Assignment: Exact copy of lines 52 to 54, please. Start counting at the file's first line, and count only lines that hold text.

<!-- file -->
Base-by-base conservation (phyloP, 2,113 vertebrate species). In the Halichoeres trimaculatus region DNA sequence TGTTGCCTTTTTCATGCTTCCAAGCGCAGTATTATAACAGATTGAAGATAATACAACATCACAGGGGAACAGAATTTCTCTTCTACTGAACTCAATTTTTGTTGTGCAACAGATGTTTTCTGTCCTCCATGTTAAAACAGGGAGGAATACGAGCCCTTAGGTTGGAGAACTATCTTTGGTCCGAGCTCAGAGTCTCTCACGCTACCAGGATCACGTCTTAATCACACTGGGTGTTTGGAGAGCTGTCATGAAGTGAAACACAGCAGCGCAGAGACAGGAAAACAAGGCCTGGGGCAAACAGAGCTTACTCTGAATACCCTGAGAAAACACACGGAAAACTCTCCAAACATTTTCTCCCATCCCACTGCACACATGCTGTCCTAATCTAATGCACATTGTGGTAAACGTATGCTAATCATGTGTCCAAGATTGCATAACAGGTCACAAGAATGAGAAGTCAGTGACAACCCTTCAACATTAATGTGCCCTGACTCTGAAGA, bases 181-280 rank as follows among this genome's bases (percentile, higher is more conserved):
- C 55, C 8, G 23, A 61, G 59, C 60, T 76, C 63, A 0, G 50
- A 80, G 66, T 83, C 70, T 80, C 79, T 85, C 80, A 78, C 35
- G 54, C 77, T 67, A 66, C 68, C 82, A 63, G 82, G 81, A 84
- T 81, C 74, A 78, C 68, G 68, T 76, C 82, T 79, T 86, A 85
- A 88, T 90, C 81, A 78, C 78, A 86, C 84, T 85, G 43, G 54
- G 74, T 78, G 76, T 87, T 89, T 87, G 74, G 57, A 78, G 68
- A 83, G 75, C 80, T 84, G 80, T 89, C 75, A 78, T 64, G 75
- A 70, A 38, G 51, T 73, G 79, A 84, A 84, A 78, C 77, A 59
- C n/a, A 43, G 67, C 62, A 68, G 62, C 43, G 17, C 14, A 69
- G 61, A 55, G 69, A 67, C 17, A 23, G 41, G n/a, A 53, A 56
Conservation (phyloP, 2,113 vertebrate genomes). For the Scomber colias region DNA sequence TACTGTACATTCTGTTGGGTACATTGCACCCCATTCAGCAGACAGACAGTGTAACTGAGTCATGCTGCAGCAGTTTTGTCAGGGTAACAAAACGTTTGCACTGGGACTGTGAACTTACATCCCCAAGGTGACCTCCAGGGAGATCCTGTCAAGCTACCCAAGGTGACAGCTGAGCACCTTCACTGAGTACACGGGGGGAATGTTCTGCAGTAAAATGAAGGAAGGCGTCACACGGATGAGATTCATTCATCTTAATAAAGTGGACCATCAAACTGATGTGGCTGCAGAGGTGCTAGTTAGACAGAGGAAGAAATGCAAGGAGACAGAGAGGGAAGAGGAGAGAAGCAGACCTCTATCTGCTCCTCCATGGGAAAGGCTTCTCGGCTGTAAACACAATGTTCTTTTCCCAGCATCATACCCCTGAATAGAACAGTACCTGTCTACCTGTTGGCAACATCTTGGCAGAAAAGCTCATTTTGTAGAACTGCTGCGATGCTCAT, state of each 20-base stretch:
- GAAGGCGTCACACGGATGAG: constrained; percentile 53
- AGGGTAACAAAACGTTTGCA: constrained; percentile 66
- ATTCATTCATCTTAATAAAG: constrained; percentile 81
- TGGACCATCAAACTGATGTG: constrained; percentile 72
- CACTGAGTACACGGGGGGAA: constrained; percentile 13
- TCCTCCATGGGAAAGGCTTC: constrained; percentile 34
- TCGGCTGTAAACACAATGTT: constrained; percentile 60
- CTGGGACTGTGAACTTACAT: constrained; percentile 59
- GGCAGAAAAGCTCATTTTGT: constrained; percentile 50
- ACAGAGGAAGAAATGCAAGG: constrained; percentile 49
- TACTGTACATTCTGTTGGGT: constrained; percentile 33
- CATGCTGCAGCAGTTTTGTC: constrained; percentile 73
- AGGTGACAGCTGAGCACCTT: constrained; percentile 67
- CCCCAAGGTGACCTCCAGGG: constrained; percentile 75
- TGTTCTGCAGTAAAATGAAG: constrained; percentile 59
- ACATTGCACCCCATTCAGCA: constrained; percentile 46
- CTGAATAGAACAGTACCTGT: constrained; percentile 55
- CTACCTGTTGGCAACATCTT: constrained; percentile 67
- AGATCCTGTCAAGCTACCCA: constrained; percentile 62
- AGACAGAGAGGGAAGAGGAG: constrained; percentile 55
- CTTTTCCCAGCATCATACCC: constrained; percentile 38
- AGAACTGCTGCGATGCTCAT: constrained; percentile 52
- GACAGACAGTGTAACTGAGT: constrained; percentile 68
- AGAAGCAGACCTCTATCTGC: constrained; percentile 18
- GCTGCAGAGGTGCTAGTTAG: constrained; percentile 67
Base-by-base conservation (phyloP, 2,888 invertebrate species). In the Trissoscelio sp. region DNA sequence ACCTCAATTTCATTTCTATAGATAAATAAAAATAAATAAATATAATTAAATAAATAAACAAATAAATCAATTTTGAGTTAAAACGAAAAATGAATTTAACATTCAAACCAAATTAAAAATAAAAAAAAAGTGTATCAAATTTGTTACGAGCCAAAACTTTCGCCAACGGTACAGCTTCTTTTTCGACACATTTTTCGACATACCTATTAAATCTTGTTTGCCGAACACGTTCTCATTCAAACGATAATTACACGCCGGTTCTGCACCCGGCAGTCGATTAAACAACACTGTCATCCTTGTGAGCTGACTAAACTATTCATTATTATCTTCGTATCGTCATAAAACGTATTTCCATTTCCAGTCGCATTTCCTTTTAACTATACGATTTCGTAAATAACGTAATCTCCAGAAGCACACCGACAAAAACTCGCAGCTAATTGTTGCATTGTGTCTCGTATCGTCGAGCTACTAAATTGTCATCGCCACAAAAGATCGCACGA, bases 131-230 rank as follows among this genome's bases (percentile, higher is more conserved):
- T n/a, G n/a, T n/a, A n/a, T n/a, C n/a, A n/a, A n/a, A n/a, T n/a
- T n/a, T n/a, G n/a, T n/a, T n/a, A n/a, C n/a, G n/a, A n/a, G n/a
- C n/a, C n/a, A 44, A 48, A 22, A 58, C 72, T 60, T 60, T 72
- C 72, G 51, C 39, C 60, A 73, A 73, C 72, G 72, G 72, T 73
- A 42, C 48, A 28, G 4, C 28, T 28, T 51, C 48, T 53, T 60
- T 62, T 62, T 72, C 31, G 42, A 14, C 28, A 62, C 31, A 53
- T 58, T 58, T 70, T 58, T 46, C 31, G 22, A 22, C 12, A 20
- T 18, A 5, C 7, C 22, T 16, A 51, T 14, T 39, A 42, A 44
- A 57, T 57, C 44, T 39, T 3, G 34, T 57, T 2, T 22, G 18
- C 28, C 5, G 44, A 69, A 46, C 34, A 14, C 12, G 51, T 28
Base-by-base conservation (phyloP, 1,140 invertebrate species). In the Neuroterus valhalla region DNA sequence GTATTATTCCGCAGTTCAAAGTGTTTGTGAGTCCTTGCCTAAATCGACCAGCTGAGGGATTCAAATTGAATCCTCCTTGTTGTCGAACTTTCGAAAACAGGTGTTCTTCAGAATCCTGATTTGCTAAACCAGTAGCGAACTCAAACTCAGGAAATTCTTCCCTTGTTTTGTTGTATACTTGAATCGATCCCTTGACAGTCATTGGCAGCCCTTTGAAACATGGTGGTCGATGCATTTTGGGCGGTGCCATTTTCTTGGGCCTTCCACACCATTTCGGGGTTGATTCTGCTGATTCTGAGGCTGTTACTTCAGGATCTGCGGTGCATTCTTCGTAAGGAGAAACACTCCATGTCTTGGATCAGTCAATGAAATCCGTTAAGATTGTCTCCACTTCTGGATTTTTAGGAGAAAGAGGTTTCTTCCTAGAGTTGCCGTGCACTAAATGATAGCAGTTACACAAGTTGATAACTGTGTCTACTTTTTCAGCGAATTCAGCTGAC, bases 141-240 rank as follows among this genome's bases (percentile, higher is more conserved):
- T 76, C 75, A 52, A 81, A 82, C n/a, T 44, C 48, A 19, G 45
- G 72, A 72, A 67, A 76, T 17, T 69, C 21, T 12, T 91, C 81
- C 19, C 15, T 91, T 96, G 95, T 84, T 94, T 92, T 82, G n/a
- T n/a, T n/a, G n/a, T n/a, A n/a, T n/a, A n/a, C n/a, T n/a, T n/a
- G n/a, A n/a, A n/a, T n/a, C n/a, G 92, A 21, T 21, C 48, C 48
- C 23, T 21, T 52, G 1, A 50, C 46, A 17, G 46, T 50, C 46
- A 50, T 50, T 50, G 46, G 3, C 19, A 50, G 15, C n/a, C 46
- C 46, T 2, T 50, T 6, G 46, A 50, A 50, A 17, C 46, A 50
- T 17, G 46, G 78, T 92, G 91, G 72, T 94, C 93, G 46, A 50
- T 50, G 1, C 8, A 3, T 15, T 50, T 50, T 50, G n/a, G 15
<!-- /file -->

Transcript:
- C 19, C 15, T 91, T 96, G 95, T 84, T 94, T 92, T 82, G n/a
- T n/a, T n/a, G n/a, T n/a, A n/a, T n/a, A n/a, C n/a, T n/a, T n/a
- G n/a, A n/a, A n/a, T n/a, C n/a, G 92, A 21, T 21, C 48, C 48